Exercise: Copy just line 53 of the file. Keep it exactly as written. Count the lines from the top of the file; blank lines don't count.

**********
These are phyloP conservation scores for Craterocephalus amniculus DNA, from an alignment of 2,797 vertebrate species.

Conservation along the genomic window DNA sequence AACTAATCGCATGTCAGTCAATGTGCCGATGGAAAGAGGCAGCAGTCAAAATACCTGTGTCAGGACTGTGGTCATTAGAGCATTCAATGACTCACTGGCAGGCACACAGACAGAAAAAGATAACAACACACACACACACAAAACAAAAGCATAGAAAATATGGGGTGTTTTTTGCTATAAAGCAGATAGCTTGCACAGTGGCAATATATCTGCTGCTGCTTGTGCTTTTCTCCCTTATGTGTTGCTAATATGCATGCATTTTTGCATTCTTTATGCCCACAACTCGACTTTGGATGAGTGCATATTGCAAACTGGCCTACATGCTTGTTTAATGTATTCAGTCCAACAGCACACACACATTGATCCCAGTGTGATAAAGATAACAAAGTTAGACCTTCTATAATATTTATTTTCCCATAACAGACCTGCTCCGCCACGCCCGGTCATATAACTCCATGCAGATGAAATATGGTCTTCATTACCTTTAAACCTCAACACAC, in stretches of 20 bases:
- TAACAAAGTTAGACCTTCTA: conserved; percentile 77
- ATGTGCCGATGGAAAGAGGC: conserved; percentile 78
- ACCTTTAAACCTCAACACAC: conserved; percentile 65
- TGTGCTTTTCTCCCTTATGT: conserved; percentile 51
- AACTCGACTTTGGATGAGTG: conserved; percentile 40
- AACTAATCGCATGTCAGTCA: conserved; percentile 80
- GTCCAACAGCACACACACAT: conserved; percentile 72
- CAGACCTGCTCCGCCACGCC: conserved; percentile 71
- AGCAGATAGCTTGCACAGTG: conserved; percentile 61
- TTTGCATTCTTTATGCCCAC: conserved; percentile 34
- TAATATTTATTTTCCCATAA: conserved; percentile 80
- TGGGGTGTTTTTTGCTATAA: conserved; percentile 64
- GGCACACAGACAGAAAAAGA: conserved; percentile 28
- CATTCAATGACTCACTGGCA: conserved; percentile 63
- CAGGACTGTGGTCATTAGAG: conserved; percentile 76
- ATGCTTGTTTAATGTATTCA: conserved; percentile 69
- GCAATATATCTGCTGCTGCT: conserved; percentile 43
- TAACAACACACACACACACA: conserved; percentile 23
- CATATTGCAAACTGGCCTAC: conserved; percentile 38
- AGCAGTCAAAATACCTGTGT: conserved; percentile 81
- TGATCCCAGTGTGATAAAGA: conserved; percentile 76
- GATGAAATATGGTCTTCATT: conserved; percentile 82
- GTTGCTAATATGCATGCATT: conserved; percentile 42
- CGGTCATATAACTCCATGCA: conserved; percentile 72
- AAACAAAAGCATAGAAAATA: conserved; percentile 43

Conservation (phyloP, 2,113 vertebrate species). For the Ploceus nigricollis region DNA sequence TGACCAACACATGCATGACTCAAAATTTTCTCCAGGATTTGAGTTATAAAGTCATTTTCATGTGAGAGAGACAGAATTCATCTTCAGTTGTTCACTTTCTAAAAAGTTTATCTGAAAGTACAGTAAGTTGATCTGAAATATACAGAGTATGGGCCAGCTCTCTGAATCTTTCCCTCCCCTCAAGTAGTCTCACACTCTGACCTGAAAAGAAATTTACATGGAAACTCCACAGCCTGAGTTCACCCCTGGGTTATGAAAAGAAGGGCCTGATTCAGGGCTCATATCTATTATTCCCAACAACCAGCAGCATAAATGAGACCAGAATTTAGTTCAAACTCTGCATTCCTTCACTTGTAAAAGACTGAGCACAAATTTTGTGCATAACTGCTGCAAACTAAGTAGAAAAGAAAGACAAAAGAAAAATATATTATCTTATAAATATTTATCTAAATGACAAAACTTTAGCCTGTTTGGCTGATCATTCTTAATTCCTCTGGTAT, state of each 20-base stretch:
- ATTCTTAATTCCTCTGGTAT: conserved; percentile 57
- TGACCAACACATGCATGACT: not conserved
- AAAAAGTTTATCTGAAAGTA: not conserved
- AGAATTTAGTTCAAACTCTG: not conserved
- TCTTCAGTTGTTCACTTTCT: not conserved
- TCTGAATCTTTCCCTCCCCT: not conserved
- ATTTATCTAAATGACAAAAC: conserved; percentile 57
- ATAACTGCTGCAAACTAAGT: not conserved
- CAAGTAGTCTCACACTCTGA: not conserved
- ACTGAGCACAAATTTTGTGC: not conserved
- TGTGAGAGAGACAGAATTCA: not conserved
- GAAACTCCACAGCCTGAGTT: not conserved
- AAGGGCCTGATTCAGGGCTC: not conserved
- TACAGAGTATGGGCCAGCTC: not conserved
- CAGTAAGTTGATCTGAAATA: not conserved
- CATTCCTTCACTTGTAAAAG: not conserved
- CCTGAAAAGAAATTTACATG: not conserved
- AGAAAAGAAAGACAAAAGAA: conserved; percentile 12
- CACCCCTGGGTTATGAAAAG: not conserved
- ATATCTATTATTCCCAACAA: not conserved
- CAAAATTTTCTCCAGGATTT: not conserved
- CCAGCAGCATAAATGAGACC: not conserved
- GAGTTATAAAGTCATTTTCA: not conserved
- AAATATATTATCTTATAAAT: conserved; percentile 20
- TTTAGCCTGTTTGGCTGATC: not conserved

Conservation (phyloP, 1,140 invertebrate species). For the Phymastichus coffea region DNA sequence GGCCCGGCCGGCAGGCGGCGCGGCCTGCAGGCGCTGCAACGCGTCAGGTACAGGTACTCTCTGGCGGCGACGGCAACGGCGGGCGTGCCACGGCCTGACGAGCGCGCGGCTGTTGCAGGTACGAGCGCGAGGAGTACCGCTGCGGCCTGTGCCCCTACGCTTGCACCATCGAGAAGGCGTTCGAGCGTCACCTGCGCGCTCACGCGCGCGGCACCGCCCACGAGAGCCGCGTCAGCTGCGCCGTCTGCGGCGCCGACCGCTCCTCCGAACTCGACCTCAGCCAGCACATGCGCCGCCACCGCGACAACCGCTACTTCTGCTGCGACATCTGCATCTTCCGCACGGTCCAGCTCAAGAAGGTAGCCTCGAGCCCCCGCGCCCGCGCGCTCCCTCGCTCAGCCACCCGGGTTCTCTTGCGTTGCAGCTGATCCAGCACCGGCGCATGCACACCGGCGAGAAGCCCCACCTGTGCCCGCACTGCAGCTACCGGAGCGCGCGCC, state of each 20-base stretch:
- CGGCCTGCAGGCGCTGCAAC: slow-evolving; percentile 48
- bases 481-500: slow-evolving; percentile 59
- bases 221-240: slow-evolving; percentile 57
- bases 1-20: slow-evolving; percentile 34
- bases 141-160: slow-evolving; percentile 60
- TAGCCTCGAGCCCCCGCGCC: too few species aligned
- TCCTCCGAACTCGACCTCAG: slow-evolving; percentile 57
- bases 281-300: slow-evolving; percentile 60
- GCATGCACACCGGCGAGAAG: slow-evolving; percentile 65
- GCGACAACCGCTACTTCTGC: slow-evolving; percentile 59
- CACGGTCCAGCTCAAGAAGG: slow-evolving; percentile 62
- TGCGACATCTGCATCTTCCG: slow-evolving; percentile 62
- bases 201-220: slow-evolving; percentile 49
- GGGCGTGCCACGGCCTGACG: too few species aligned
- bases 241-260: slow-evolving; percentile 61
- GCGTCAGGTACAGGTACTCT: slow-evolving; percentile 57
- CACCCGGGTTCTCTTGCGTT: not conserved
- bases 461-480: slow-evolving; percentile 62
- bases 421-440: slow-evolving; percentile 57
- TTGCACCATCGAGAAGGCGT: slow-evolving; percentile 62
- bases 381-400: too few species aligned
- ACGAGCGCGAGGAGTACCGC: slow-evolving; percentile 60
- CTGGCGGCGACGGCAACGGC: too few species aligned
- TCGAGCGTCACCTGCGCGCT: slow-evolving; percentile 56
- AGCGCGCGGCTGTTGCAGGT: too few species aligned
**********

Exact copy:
- TTTAGCCTGTTTGGCTGATC: not conserved